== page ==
If you lose it you get a rematch. You find that fair?
First of all I would like to say that – and this is a very important
point: it is not a rematch. A rematch is the match of a world champion who lost
his last match. Who lost his title in a match and wants a revenge. I won the
last world championship match. Since FIDE now wants to move back to the match
system I do not consider, if I don’t win a tournament, that I am playing
a rematch for the world championship. It is a different situation than in the
past. The rest I explained already in my previous answer.
So it is not unfair because Mexico is a tournament. But you do consider
it to be the world championship?
It is called the world championship, so I do consider it to be that. For me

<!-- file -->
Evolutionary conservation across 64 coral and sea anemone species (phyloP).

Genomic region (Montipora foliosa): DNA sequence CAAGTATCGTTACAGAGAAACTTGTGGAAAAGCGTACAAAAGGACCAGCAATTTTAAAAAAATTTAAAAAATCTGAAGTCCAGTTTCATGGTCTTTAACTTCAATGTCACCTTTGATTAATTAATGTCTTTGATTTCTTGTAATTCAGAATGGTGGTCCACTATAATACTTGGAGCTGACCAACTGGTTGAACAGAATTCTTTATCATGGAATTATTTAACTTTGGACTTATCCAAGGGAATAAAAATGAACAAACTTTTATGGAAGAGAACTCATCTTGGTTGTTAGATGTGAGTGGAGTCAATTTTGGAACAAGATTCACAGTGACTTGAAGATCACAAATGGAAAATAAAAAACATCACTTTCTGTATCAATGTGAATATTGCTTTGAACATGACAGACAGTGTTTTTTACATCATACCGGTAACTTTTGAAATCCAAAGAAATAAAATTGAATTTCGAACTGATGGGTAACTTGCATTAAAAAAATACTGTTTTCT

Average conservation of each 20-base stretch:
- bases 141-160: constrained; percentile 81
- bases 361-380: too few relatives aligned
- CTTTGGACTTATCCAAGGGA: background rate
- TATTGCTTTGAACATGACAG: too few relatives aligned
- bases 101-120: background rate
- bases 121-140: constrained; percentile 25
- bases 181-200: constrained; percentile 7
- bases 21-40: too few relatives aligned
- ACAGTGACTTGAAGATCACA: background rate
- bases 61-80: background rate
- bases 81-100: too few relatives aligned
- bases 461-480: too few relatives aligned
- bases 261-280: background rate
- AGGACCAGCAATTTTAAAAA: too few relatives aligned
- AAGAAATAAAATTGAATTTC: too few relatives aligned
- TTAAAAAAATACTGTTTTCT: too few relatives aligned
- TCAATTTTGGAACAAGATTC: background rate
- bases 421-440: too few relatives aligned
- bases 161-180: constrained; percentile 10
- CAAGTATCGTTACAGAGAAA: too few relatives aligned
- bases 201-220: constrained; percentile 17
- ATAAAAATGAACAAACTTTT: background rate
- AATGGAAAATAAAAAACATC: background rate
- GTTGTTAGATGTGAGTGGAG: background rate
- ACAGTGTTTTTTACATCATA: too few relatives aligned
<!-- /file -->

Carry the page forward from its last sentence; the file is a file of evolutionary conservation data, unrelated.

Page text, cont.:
personally I held this position, long before I was world champion: for me the
world championship match – the title won in a match against the strongest
opponent – had much more value than a tournament. But this is my personal
opinion. There is nothing wrong with the Mexican tournament, and I really consider
it a very serious event, and a world championship. But for me personally the
title which I won against Kasparov and then defended two more times, is incredibly
valuable. The next match which I will play, if I manage to keep my title or
if I play to gain a title, for me – again I don’t want to insult
anyone – for me it would be much more valuable than winning a tournament.
But this is my personal view. And as far as the tournament is called a world
championship it is a world championship. So I will take it much more seriously
than any other event this year.
If you lose the tournament in Mexico, until the time you play the rematch,
will you call yourself world champion?
No, no, of course not.
If Anand wins it, you would you would accept that he is world champion?
Of course. A rule is a rule. You might like one system or another system, but